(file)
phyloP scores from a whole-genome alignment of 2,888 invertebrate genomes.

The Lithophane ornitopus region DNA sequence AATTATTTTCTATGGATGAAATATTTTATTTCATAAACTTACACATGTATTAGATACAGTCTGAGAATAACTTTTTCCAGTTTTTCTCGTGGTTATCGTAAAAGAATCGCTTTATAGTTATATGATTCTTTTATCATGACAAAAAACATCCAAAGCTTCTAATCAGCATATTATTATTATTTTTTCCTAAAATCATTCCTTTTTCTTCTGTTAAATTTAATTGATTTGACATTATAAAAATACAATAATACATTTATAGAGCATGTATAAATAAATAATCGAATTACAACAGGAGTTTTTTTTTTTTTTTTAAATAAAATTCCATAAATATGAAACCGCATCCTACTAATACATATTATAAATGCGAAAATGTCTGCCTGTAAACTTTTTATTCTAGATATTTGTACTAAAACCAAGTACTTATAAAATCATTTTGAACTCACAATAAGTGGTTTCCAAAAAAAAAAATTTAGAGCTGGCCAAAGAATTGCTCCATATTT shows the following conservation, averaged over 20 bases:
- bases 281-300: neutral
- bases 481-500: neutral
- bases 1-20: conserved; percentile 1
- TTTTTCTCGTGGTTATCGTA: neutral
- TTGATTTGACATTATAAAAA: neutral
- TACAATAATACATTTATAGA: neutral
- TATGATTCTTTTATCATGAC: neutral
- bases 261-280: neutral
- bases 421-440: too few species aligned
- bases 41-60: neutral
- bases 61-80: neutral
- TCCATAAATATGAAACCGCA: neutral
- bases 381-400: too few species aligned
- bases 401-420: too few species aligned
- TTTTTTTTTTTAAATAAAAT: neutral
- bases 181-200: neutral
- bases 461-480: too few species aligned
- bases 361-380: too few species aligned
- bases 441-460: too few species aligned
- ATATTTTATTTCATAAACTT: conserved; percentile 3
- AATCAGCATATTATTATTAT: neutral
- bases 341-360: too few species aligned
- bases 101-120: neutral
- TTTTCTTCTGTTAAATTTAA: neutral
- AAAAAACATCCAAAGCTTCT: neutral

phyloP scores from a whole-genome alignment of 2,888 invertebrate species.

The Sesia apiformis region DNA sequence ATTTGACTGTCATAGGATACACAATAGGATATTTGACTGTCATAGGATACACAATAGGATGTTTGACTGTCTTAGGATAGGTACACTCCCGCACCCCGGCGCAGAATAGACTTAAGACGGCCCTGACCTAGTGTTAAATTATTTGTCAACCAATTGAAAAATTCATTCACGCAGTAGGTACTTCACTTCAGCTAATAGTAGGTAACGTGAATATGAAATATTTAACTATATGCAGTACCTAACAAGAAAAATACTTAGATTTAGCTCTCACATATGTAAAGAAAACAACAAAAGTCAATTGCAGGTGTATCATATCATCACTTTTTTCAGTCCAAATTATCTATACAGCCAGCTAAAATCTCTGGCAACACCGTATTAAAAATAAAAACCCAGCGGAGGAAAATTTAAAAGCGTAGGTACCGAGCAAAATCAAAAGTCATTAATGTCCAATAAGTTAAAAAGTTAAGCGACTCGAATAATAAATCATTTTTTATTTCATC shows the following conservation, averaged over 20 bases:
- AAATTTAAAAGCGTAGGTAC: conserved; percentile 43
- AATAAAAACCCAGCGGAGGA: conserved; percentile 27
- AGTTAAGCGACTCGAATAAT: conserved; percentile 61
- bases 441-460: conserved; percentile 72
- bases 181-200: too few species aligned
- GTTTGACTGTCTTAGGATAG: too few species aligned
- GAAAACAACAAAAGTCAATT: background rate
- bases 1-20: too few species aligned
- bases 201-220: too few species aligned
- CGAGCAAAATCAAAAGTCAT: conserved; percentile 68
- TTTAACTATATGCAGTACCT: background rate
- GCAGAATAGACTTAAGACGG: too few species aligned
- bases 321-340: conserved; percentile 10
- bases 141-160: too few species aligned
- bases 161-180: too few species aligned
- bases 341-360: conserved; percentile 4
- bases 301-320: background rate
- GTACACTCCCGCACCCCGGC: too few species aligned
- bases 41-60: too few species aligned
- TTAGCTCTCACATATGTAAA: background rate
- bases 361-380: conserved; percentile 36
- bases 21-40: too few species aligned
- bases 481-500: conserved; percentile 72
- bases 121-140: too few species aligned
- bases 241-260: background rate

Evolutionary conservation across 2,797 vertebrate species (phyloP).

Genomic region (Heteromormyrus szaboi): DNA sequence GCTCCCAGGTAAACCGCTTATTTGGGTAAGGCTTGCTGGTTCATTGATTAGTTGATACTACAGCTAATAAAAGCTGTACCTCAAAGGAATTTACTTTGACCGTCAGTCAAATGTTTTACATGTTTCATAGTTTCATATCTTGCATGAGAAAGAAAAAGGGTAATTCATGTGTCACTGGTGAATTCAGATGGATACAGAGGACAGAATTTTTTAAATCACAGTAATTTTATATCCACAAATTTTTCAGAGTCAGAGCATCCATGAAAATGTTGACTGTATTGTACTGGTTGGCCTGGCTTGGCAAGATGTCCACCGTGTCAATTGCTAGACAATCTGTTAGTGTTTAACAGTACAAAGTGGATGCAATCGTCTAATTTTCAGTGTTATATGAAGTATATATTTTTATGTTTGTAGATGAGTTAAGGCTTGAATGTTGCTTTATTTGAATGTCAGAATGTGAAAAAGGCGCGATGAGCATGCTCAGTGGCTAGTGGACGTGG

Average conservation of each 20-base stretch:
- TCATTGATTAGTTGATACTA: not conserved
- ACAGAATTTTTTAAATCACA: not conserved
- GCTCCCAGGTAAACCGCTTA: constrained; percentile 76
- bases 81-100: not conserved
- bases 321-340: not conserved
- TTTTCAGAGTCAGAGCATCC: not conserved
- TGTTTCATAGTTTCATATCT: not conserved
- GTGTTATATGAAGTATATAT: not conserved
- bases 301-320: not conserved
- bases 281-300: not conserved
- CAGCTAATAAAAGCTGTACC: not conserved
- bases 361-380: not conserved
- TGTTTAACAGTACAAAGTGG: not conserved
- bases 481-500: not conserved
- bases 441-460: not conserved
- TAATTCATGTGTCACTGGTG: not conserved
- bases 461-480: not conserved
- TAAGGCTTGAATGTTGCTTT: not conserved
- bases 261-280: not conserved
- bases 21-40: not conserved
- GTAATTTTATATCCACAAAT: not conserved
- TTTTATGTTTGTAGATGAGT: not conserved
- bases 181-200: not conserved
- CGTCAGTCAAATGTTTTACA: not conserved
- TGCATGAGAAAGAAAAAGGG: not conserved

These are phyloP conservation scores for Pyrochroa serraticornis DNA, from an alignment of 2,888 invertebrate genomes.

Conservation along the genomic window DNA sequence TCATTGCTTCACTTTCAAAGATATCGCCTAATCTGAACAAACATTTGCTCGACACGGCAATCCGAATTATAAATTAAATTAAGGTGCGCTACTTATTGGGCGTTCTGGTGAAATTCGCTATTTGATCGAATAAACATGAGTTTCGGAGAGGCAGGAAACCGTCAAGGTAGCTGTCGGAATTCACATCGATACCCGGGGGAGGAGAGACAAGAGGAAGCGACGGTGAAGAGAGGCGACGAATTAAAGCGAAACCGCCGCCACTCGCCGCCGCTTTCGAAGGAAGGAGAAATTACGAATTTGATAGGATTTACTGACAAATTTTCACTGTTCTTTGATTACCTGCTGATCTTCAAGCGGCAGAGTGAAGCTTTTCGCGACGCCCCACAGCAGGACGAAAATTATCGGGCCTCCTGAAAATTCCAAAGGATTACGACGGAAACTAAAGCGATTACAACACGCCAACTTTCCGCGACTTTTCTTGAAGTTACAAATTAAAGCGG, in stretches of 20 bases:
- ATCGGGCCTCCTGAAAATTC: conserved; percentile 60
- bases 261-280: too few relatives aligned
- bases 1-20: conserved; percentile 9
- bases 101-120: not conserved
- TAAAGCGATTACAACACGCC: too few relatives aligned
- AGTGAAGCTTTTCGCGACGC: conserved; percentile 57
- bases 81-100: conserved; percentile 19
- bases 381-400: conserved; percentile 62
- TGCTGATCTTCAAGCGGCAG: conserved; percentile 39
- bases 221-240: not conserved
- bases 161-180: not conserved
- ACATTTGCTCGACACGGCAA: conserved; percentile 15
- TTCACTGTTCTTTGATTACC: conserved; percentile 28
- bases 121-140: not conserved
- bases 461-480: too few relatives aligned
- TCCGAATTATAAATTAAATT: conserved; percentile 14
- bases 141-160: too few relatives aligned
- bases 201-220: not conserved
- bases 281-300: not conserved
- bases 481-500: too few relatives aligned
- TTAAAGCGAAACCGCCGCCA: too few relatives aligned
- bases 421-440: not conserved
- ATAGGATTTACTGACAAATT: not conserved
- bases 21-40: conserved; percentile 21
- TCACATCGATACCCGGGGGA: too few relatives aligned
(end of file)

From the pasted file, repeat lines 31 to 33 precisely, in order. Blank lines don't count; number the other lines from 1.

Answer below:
- AATAAAAACCCAGCGGAGGA: conserved; percentile 27
- AGTTAAGCGACTCGAATAAT: conserved; percentile 61
- bases 441-460: conserved; percentile 72